Lead Us Into Temptation: Review – Papillon Artisan Perfumes Salome

By Tara

The New Testament tells the story of Salome’s beguiling “dance of the seven veils” leading to the death of John the Baptist. As a result, she became a symbol of dangerous female seductiveness.

What a fantastic figure to inspire Papillon’s new fragrance.

Salome feels like the archetypal embodiment of all those women through the ages who didn’t shy away from their powerful sexuality, but positively reveled in it.

British perfumer Liz Moores released her first collection of fragrances last year to great acclaim. Anubis, Tobacco Rose and Angelique were all beautifully conceived and skillfully executed, so I was full of eager anticipation when this latest addition was announced.

salome bottle
But soon after, I wasn’t sure whether to be excited or apprehensive because the word I kept hearing murmured about it was “Filth”.

Salome includes notes of carnation, jasmine, Turkish rose, Africa Stone, oakmoss, patchouli, bitter orange, styrax, bergamot and orange blossom.

Now, this fragrant dominatrix doesn’t mess around. She confronts you straight away with her strident sexual advances, packing a punch direct to the nether regions. No wooing you patiently with a non-threatening beginning and then stealthily revealing a dark underbelly. Salome is all undulating curves and blatant come-hither looks, right from the start.

With foreplay forgone, we are plunged straight into the midst of the act itself. Resinous, musky and somewhat spicy, there are two or more writhing bodies radiating heat in the darkness, veiled only in a sheen of glistening sweat.

It’s reminiscent of a decadently debauched scene from Ancient Rome.

What gives Salome its potency is the presence of hyraceum, also known as Africa Stone. This is the petrified excrement of the rodent-like hyrax, which has aged and turned stone-like over hundreds of years. It’s an intoxicating, animalic aroma which is used as an ethical substitute for civet and deer musk.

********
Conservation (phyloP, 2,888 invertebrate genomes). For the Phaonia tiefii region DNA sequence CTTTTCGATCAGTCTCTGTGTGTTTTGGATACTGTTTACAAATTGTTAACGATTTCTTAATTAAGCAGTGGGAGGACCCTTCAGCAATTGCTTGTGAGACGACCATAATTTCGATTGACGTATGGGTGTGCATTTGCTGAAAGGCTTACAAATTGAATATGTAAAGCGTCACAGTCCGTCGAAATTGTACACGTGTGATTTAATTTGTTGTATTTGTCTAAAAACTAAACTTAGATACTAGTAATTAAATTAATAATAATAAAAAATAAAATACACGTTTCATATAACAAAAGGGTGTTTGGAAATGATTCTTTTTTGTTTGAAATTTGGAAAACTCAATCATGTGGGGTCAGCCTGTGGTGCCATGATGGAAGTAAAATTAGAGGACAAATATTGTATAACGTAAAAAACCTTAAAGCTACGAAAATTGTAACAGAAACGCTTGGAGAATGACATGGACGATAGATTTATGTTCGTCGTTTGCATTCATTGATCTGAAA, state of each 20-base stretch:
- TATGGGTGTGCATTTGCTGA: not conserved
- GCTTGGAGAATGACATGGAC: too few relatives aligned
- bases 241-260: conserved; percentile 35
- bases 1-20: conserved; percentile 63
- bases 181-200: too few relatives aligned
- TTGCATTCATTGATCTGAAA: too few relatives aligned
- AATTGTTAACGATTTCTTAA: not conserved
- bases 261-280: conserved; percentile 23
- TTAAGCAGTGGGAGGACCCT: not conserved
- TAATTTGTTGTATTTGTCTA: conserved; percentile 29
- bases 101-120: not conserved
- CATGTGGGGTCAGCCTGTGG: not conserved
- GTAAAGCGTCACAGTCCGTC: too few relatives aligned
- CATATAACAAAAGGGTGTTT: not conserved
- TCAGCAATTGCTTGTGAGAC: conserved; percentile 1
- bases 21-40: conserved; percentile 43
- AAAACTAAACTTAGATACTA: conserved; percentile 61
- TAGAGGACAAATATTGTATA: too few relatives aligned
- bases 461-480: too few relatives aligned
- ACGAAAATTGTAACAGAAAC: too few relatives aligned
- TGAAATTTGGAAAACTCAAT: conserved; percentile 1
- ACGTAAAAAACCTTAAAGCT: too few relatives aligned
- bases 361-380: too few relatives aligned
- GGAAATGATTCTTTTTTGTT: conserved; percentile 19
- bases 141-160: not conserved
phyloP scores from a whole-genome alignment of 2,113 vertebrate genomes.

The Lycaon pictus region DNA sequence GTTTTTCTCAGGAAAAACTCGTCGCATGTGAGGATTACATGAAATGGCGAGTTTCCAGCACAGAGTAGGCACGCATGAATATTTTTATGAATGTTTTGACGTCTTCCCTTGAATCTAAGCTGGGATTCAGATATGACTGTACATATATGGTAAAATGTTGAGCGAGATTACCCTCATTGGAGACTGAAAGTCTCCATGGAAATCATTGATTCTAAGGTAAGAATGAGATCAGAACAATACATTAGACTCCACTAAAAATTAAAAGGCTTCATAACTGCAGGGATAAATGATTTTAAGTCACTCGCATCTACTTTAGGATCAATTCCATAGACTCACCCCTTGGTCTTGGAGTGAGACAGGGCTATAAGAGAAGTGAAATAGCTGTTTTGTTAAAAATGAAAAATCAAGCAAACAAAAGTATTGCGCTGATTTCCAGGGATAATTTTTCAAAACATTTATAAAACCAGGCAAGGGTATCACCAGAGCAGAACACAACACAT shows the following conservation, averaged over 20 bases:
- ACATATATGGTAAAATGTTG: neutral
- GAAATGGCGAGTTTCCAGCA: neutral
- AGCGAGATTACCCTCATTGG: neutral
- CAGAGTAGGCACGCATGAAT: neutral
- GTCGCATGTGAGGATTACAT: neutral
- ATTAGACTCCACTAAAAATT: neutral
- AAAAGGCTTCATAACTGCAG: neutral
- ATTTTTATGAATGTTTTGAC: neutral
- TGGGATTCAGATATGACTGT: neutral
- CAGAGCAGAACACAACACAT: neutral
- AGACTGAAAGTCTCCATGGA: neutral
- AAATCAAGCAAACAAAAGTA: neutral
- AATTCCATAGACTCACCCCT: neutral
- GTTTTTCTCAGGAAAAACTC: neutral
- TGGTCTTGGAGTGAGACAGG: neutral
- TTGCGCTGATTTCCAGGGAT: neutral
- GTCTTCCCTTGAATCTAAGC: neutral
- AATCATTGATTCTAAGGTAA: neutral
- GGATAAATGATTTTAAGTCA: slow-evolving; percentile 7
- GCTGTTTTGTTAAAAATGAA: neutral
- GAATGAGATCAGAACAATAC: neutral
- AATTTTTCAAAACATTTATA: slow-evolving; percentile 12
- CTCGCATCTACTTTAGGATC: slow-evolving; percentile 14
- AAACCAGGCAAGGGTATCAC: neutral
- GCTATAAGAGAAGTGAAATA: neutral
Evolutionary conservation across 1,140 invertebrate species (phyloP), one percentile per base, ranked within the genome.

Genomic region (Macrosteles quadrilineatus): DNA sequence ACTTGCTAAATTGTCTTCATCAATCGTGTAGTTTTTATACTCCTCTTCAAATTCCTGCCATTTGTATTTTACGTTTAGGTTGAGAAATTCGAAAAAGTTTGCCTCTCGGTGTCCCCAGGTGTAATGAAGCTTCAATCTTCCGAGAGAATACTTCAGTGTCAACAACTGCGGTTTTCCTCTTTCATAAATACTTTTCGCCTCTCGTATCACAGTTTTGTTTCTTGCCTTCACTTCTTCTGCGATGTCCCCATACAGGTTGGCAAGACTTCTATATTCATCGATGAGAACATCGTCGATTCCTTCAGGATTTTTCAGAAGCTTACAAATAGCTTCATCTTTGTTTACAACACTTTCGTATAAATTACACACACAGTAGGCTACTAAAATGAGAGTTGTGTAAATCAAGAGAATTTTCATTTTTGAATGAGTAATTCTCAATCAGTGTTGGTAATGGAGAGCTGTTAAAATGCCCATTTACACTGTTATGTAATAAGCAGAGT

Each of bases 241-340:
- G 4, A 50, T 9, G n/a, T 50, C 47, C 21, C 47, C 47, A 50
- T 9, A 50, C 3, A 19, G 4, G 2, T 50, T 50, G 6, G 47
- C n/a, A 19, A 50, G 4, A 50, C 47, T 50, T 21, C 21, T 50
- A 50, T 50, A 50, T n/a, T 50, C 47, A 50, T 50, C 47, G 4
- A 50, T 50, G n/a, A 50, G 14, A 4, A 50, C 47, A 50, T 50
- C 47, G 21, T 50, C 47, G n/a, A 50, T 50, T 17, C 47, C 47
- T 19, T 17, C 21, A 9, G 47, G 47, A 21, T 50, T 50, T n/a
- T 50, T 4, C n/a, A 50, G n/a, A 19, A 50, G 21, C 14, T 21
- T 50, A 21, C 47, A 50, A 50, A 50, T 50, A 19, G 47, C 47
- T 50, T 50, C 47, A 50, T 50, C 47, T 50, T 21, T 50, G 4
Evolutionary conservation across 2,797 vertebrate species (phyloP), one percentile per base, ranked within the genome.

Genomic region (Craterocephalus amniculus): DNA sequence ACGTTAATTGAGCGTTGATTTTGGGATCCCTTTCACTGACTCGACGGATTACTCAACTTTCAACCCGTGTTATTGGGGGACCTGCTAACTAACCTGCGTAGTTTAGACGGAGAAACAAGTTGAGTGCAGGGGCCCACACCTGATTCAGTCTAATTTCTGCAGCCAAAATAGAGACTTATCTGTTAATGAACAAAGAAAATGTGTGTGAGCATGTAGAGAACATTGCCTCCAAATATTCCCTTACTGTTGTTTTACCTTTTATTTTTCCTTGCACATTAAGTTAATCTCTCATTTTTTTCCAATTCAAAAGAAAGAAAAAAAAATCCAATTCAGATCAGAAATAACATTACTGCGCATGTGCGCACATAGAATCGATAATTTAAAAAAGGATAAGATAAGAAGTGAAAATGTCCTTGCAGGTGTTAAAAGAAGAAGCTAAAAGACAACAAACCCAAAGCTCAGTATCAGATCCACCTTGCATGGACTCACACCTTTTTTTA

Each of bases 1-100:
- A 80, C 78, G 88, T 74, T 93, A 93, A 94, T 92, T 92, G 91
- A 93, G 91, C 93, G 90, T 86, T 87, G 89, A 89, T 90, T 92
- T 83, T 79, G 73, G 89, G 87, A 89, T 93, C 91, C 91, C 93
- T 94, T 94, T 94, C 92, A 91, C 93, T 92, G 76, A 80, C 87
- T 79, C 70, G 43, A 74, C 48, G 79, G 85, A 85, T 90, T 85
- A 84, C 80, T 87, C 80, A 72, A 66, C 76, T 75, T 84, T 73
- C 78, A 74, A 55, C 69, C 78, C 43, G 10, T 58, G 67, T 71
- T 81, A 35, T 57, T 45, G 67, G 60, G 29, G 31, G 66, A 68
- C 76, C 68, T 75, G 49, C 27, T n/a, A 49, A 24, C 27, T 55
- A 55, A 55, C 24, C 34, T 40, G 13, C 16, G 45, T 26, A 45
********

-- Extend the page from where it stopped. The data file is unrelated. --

It makes Salome a must-try for fans of skank everywhere as well as those looking to move over to the dark side. It’s enough to make even the most jaded perfume lover gasp.

I inhale and my heart beats a little faster.

However, her intention is not to shock and awe but to captivate and seduce. This is not a superficial filth-fest; there’s much more thought gone into the composition than that.

Salome maintains the collection’s admirably high level of refinement and craftsmanship. She stays poised within a classical chypre structure and retains her femininity through a floral touch.

With a deep need to connect, the fragrance adheres to your skin and doesn’t let go for hours on end.

roman-orgy-vasily-alexandrovich-kotarbinskyI recommend wearing Salome somewhere intimate. Keep it hidden, like a salacious secret you only share with your lover when you are as close as two people can get.

How do you get on with animalic fragrances? Do you think you could handle Salome?


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44 Responses to Lead Us Into Temptation: Review – Papillon Artisan Perfumes Salome

  1. Lady Jane Grey says:

    I adore Liz’ work (and Liz herself), and love her first 3 Pieces of Art, so I was excited to test Salome (BTW, I love the name of the new perfume). I boldly sprayed a small amount of juice from the vial and WOW ! It’s bottled sexiness ! Shame on me, but I’m not brave enough to “go public” with Salome. But I’m already curious (and cheekily so 😜), how people close to me will react when I wear Salome…

  2. Vanessa says:

    ‘there are two or more writhing bodies’…I see what you did there, haha. Like LJG, I have yet to brave the outside world wearing Salome, not least because my skin seems to amp up the animalic woomph factor even more than other people on whom I have smelt it. I salute Liz for daring to create such a potentially polarising – and retro – scent. And I do agree about the craftsmanship – I tested Salome against Bal a Versailles and the former struck me as much more smooth and well blended.

    • Tara says:

      Ha! You got it, V 🙂
      My skin really amps up the spice so it does seem to be one of those perfumes that can smell different on different people.
      How cool that Salome stood up so well against Bal a Versailles.

  3. Asali says:

    With a name like that, much like with En Voyages Frida, the perfume has to deliver, and isn’t it just great when it does? I’m curious about the Africa Stone- note, how would you say it differs from civet and deer musk?
    I’m curious about this one, as it seems that at the moment I’m really enjoying perfumes like Bal a Versailles and other dirty vintage perfumes. He, now I’m thinking about it; could it be because I’m looking at another great seductress at the moment: Dalila?
    Wonderful review, which says perfectly what kind of perfume this is, even if I somehow can’t imagine it will be your favourite from the line 🙂

    • Tara says: